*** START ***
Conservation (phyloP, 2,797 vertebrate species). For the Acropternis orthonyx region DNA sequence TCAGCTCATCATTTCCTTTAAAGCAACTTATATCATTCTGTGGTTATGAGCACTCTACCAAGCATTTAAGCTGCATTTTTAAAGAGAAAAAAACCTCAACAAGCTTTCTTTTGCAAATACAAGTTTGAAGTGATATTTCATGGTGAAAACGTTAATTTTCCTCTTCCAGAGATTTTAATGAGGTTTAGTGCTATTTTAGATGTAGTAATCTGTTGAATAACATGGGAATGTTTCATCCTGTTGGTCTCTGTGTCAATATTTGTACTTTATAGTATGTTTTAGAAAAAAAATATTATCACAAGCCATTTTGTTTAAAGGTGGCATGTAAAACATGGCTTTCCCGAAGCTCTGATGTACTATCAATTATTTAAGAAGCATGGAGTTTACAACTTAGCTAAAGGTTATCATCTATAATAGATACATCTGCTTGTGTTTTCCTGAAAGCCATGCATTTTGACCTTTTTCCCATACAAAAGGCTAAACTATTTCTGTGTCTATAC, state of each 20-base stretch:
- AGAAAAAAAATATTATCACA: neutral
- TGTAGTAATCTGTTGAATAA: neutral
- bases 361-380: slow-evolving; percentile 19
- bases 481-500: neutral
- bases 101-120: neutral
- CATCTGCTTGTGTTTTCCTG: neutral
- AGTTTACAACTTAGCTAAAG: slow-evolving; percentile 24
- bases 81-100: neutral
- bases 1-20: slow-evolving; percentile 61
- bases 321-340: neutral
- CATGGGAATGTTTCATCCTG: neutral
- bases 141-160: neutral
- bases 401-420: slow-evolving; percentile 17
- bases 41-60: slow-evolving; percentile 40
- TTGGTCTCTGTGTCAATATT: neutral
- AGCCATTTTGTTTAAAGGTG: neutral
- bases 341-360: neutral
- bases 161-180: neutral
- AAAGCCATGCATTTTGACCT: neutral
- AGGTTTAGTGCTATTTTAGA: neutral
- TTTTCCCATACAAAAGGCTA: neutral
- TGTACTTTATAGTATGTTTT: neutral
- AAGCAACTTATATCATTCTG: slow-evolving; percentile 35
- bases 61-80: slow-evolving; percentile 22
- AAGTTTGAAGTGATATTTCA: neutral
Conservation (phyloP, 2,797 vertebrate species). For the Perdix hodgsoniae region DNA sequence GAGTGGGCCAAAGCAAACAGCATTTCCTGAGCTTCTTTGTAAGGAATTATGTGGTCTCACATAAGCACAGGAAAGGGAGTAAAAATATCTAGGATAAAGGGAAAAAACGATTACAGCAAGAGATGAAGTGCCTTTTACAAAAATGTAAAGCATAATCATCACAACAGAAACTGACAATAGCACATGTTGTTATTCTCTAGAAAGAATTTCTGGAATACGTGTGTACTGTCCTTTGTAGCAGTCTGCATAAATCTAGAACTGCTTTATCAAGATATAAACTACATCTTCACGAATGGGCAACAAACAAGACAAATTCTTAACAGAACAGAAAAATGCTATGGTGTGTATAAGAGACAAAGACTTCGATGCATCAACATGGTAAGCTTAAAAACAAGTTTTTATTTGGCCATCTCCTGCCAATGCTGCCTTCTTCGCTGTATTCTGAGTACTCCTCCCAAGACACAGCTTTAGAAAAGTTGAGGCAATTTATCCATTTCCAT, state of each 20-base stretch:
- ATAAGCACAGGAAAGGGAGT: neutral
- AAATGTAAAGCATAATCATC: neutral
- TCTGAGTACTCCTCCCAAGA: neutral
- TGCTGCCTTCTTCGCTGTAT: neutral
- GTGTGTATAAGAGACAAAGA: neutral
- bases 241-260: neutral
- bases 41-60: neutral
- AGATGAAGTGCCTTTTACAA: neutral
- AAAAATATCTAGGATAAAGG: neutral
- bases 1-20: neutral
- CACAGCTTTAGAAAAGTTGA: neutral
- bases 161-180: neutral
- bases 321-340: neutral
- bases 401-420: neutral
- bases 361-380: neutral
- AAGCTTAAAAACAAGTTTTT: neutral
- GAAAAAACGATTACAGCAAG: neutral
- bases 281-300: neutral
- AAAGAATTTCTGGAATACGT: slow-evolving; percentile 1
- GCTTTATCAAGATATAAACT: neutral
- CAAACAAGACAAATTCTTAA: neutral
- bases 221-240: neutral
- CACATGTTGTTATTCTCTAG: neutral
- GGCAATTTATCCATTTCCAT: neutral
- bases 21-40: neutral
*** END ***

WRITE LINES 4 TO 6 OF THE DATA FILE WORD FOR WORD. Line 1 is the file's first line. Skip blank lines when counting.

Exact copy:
- bases 361-380: slow-evolving; percentile 19
- bases 481-500: neutral
- bases 101-120: neutral